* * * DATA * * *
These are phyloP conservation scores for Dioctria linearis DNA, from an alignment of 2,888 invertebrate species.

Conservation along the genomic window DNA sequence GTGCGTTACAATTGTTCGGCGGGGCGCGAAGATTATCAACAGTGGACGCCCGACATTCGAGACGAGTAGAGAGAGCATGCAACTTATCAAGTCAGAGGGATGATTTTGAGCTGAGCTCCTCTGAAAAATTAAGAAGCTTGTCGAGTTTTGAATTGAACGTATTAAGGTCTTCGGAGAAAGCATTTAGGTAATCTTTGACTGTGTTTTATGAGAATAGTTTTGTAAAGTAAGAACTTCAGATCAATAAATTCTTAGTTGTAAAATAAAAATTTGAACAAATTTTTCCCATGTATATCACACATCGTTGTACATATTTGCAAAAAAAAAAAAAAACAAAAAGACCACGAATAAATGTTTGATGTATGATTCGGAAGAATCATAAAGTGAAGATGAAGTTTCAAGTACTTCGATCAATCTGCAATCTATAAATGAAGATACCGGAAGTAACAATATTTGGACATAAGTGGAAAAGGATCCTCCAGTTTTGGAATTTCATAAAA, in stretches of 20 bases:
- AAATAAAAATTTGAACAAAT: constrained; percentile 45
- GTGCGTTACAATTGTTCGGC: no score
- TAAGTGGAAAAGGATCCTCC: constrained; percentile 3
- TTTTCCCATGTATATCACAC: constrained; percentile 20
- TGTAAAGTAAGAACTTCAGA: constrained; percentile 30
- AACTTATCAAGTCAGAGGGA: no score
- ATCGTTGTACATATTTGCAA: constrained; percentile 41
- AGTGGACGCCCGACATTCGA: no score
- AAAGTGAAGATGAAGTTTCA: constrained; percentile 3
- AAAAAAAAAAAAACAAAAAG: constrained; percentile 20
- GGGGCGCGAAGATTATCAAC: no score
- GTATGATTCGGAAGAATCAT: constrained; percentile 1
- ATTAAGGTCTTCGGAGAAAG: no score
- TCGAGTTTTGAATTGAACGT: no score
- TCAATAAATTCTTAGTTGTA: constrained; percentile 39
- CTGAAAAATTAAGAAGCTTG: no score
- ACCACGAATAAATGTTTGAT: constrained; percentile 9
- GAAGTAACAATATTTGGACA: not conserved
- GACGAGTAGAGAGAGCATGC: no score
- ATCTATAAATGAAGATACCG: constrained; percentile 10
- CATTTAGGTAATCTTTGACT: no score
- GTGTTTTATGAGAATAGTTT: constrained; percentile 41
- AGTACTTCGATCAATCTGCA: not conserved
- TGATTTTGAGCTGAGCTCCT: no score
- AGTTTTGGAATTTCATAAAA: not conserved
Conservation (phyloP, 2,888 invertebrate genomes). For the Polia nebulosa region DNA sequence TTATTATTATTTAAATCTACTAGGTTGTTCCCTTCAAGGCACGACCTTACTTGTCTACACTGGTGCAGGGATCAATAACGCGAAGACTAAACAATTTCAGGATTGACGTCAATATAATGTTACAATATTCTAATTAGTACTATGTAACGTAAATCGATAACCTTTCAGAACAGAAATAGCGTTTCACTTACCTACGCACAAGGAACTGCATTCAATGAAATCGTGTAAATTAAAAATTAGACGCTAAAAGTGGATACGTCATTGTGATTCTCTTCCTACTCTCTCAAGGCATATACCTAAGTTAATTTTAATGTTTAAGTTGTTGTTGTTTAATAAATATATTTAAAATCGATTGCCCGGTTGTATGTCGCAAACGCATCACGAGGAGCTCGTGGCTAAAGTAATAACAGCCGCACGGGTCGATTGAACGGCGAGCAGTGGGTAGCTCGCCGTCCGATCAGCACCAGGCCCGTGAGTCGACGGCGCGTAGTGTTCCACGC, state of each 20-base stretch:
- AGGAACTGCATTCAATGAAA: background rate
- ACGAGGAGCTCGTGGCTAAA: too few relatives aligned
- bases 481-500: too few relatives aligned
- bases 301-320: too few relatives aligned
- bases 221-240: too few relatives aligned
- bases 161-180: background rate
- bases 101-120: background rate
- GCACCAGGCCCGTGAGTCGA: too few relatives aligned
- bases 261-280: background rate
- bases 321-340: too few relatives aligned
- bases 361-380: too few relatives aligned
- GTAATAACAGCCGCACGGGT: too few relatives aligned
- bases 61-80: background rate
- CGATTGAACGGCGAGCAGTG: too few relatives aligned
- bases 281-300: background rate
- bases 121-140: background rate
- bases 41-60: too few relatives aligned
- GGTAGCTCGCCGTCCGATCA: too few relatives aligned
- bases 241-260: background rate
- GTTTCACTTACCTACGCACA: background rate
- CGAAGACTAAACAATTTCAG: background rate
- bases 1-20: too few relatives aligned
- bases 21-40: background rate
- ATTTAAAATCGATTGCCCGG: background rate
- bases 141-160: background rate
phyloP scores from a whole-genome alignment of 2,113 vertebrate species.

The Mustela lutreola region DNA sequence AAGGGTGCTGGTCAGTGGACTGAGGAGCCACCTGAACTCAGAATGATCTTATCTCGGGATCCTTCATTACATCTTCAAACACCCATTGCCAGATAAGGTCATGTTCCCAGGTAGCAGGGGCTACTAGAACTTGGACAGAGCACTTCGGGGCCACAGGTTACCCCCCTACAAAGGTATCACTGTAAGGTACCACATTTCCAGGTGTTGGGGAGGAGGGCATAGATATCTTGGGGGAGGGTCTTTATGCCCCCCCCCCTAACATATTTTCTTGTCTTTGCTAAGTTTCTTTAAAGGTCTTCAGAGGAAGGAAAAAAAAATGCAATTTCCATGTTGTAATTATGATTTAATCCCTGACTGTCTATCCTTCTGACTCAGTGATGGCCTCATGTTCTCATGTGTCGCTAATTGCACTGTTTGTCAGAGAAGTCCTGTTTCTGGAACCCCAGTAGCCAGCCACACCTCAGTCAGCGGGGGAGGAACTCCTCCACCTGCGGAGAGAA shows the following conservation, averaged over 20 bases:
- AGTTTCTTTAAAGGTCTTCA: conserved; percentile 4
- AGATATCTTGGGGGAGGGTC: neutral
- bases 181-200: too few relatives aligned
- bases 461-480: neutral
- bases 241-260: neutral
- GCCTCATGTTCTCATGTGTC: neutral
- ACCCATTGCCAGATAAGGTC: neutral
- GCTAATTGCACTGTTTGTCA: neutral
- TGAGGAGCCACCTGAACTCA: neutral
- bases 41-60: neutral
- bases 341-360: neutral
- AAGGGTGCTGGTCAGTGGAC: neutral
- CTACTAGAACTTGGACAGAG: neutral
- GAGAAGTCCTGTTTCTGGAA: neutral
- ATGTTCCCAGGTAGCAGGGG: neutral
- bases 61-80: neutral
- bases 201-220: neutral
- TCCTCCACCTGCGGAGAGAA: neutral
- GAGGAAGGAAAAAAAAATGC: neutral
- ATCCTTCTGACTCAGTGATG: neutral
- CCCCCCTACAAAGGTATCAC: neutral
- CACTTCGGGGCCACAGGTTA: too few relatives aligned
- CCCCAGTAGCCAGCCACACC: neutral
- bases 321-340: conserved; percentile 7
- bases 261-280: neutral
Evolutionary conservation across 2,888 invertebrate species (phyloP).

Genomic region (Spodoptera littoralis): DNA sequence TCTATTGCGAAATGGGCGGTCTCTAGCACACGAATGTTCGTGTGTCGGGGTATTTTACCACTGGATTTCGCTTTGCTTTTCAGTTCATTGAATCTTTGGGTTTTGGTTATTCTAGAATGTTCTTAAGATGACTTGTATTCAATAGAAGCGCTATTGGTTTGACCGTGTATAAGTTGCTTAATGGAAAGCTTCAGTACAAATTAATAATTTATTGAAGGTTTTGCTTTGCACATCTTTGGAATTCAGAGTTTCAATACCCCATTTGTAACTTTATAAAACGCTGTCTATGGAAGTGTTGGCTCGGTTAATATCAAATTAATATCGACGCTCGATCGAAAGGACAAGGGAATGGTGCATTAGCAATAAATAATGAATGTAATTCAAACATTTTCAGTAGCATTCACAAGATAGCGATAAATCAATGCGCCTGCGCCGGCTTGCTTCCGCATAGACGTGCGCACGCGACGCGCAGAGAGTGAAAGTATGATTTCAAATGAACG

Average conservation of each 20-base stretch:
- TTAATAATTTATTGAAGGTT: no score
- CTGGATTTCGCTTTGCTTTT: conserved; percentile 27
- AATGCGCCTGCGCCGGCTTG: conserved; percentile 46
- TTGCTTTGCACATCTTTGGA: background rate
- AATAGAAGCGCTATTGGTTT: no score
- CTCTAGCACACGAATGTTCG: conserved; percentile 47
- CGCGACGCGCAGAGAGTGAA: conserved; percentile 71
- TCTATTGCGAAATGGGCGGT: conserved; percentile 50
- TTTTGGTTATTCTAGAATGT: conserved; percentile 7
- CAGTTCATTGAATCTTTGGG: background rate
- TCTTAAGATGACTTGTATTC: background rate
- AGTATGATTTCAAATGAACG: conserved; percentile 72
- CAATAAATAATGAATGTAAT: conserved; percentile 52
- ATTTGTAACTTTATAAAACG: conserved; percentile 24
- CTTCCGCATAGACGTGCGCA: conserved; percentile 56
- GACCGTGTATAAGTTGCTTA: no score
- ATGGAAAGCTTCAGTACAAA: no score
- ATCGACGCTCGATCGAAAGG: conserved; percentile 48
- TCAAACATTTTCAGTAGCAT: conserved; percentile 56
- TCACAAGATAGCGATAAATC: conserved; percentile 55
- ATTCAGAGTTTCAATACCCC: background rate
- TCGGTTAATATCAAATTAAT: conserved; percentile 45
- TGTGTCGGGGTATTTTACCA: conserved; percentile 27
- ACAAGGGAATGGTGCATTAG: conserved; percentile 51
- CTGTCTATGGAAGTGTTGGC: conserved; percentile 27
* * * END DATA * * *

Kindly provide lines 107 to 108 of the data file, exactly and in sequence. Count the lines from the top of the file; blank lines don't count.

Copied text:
- ACAAGGGAATGGTGCATTAG: conserved; percentile 51
- CTGTCTATGGAAGTGTTGGC: conserved; percentile 27